For example, only 40 percent of Kentucky’s fourth graders tested at or above NAEP’s Proficient level in 2015 in both fourth grade math and reading. That means that after a quarter of a century of KERA, 60 percent of our fourth graders – well over half – still don’t meet muster in either subject. After a quarter of a century, with so far yet to go, does it seem right to talk about “great progress?”
In the eighth grade NAEP, results were even worse. Only 36 percent of the state’s eighth graders scored at or above the NAEP Proficient level in reading. Far more disturbing, only a truly disappointing 28 percent of Kentucky’s eighth graders met muster in NAEP math. That means 72 percent of the state’s eighth grade students – as of 2015, a full quarter century after the launch of KERA – still don’t perform adequately in math.
Based on the known rates of progress that can be calculated using the data shown in Figure 1, the Bluegrass Institute projected the number of years following 2015 that remain before Kentucky can anticipate that at least 80 percent of its students will score proficient or above on the NAEP. You can see those projections in the table inserted in the upper right side of Figure 1. Those time estimates to reach 80 percent proficiency rates on the NAEP range from at least 34 more years required in Grade 4 math to an astonishing 126 more years for Grade 8 Reading.
With so much left to do, it is obviously inappropriate to crow about already making “great” progress. A large amount of progress simply hasn’t happened.
By the way, the situation looks MUCH worse when we examine the NAEP performance of Kentucky’s black students. Claiming “great progress” once this actual data is examined is simply unacceptable.
As Figure 2 shows, even as 2015, the NAEP reports only depressingly low percentages of Kentucky’s black students scored proficient or above in both Grade 4 and Grade 8 reading and mathematics.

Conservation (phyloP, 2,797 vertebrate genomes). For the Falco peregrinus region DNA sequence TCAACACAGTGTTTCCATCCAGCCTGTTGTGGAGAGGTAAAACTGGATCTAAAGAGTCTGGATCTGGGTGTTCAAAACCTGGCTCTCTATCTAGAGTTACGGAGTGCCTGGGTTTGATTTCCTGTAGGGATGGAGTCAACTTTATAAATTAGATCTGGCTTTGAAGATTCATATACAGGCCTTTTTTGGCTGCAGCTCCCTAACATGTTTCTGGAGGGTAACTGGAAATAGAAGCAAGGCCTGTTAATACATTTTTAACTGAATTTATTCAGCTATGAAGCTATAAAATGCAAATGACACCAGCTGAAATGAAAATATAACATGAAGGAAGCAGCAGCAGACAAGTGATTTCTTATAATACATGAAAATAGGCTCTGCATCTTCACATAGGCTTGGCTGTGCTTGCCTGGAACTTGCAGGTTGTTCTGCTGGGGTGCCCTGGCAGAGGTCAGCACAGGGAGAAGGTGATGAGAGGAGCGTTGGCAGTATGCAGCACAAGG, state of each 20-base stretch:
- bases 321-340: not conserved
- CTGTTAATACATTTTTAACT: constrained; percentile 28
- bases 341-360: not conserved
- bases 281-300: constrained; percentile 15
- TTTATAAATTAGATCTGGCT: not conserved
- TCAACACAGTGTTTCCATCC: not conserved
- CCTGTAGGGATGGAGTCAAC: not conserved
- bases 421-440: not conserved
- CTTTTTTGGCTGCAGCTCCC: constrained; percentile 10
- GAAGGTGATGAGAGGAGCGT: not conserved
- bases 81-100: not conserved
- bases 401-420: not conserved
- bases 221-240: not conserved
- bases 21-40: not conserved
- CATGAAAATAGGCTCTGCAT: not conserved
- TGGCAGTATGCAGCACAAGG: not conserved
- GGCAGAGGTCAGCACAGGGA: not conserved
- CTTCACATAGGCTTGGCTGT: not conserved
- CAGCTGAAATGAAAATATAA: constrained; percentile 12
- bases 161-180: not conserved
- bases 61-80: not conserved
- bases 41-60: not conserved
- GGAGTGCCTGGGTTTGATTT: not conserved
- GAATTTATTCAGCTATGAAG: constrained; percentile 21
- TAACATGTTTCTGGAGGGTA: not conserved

In two cases shown in the table insert in Figure 2, the trends on NAEP tell us Kentucky is nearly a century away from seeing a desirable math proficiency rate for its black students. In eighth grade math, the goal is the better part of two centuries away. In the case of Grade 8 Reading, the 80 percent proficiency rate goal is more than 2-1/2 centuries away!
This is simply unacceptable.
Clearly, Kentucky’s actual NAEP performance renders claims of great progress to be greatly exaggerated.
Legislation Alert: House Bill 520 to establish charter schools passed by Kentucky House Education Committee
Full House debating now
Today marks a notable move forward in the attempt to bring more school choice to Kentucky. House Bill 520, with amendments, received a favorable vote in the Kentucky House’s Education Committee this morning.
The discussion on the bill included highlights by several key Kentucky leaders including Kentucky Governor Matt Bevin, Kentucky Education and Workforce Development Cabinet Secretary Hal Heiner, and Kentucky Board of Education member Pastor Milton Seymore in addition to those from the bill’s sponsor, Kentucky Representative John (Bam) Carney.
Starting shortly after noon, the legislation is now being heard in the full Kentucky House.
Important late-breaking changes to the approved bill include the deletion of pure online charter schools and the addition of the mayors of Louisville and Lexington as authorizers.
If eventually adopted, House Bill 520 would make Kentucky the 44th state to have a charter school law.
A new report from ProPublica provides dramatic evidence about a real threat to student success when only local school districts are allowed to authorize charter schools.
ProPublica’s article points out that in some areas of the country local districts are authorizing charter schools so the district can hide poor student performance and make its regular schools look better. The district authorizers are not holding the charters accountable. They are manipulating the process to make their regular schools look better.